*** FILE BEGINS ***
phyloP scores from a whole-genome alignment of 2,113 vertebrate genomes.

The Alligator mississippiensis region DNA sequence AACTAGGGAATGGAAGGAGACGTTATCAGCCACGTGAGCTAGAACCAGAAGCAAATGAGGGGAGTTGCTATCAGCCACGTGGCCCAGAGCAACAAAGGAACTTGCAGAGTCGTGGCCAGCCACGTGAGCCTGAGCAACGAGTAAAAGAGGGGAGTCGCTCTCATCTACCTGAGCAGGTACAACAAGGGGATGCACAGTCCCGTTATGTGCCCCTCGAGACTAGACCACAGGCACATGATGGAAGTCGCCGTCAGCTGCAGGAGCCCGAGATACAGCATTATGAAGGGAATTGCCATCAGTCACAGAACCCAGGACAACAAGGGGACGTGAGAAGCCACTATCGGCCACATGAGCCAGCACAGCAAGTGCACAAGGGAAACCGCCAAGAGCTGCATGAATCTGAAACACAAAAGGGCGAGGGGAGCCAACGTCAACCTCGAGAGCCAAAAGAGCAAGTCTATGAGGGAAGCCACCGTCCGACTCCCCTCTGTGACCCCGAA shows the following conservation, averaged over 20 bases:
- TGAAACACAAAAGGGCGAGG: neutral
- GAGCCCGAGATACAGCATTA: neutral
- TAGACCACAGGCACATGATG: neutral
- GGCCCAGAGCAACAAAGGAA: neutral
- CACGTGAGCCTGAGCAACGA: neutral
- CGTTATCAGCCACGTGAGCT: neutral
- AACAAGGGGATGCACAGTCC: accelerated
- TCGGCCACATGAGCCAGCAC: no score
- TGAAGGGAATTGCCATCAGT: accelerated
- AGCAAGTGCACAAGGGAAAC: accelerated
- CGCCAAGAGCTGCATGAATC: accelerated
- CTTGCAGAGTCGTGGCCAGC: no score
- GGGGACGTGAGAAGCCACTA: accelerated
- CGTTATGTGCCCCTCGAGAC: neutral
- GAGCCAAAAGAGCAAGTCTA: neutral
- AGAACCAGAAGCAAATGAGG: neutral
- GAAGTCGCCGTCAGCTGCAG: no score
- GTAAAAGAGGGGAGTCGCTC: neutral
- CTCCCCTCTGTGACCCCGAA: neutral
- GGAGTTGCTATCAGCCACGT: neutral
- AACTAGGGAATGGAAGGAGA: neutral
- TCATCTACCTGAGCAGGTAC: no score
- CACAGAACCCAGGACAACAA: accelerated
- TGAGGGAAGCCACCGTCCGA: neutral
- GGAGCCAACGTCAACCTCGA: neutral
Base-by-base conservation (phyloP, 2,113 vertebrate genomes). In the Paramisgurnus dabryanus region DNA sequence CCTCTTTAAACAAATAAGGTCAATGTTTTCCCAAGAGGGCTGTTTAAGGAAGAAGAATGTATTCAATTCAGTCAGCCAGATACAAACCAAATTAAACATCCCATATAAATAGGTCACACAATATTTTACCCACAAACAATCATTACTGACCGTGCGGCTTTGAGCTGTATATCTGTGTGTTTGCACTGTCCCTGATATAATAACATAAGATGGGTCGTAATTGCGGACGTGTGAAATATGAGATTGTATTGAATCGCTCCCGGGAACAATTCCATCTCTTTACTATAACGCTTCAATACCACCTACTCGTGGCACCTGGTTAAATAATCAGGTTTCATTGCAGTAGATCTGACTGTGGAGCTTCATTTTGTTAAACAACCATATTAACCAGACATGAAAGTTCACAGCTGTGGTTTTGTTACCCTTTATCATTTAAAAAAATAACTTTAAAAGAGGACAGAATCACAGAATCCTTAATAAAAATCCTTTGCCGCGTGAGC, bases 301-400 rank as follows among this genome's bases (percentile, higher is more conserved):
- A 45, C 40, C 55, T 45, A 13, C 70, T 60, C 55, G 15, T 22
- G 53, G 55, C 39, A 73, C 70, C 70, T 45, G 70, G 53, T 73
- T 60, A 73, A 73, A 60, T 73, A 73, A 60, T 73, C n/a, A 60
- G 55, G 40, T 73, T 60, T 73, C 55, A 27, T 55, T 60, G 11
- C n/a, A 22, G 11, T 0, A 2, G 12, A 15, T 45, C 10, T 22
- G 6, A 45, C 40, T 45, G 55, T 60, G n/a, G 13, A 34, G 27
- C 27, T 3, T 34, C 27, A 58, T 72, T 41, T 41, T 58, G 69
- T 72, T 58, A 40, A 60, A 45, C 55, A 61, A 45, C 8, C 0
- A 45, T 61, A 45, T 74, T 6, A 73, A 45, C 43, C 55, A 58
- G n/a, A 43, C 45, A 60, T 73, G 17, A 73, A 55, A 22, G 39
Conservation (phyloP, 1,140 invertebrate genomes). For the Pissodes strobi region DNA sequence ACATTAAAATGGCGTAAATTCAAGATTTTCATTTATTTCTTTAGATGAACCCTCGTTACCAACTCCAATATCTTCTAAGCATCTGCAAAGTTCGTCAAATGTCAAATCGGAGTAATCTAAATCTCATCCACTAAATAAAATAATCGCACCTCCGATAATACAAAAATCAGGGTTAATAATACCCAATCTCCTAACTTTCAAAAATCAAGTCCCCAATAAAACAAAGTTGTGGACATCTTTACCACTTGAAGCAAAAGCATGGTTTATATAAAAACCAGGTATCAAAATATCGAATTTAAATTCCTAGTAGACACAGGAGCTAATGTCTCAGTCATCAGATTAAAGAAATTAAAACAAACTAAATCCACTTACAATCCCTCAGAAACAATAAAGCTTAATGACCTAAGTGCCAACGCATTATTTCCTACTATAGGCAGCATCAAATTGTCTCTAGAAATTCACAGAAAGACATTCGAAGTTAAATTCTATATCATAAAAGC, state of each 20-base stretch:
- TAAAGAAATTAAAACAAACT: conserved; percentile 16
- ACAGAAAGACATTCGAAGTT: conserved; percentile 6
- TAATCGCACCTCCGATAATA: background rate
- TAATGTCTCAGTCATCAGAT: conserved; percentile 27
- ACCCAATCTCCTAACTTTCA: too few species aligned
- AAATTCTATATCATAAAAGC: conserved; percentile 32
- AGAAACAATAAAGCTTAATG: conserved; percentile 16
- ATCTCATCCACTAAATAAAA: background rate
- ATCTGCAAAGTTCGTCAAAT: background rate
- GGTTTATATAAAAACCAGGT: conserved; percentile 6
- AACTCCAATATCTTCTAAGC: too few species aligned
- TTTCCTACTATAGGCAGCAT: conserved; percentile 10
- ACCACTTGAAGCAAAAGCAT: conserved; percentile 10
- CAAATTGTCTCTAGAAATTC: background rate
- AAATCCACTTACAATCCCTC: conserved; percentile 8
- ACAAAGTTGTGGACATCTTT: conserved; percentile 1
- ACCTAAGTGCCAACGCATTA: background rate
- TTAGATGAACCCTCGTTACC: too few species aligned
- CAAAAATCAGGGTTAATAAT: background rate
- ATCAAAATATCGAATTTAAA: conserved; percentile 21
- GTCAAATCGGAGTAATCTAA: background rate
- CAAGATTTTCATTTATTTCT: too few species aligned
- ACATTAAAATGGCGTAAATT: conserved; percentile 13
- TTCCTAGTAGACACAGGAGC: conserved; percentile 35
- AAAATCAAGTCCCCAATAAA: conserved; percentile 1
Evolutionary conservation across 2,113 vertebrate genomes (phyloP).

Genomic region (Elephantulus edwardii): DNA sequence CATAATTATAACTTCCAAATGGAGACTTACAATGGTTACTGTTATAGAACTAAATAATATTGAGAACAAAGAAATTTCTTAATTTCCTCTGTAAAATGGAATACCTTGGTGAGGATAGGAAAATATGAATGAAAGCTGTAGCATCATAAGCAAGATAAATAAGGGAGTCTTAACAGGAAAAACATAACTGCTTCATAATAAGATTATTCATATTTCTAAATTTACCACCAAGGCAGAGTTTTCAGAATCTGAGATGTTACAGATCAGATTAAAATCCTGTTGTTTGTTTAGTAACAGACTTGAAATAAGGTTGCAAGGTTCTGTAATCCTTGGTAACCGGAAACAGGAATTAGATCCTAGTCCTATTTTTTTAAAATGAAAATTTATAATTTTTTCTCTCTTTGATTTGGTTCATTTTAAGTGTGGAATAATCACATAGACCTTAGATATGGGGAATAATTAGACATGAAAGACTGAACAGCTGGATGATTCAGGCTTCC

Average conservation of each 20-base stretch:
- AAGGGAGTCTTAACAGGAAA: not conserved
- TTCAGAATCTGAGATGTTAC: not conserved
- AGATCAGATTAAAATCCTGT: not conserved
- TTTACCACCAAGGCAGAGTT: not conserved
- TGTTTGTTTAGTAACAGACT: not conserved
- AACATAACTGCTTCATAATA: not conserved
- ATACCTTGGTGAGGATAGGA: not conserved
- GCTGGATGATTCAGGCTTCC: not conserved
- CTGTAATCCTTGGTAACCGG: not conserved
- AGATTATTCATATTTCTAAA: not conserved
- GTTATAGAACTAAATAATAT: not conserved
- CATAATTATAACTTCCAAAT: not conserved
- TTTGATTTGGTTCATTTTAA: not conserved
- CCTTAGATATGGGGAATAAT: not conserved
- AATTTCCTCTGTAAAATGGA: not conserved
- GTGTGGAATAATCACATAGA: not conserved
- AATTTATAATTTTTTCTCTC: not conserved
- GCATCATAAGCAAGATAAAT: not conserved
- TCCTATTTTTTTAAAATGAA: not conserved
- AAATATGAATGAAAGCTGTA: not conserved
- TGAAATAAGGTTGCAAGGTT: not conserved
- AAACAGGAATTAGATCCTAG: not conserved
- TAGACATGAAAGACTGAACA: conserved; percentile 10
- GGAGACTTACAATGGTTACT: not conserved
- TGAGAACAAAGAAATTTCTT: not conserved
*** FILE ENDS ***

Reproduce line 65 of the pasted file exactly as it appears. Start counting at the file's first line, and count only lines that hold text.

Evolutionary conservation across 2,113 vertebrate genomes (phyloP).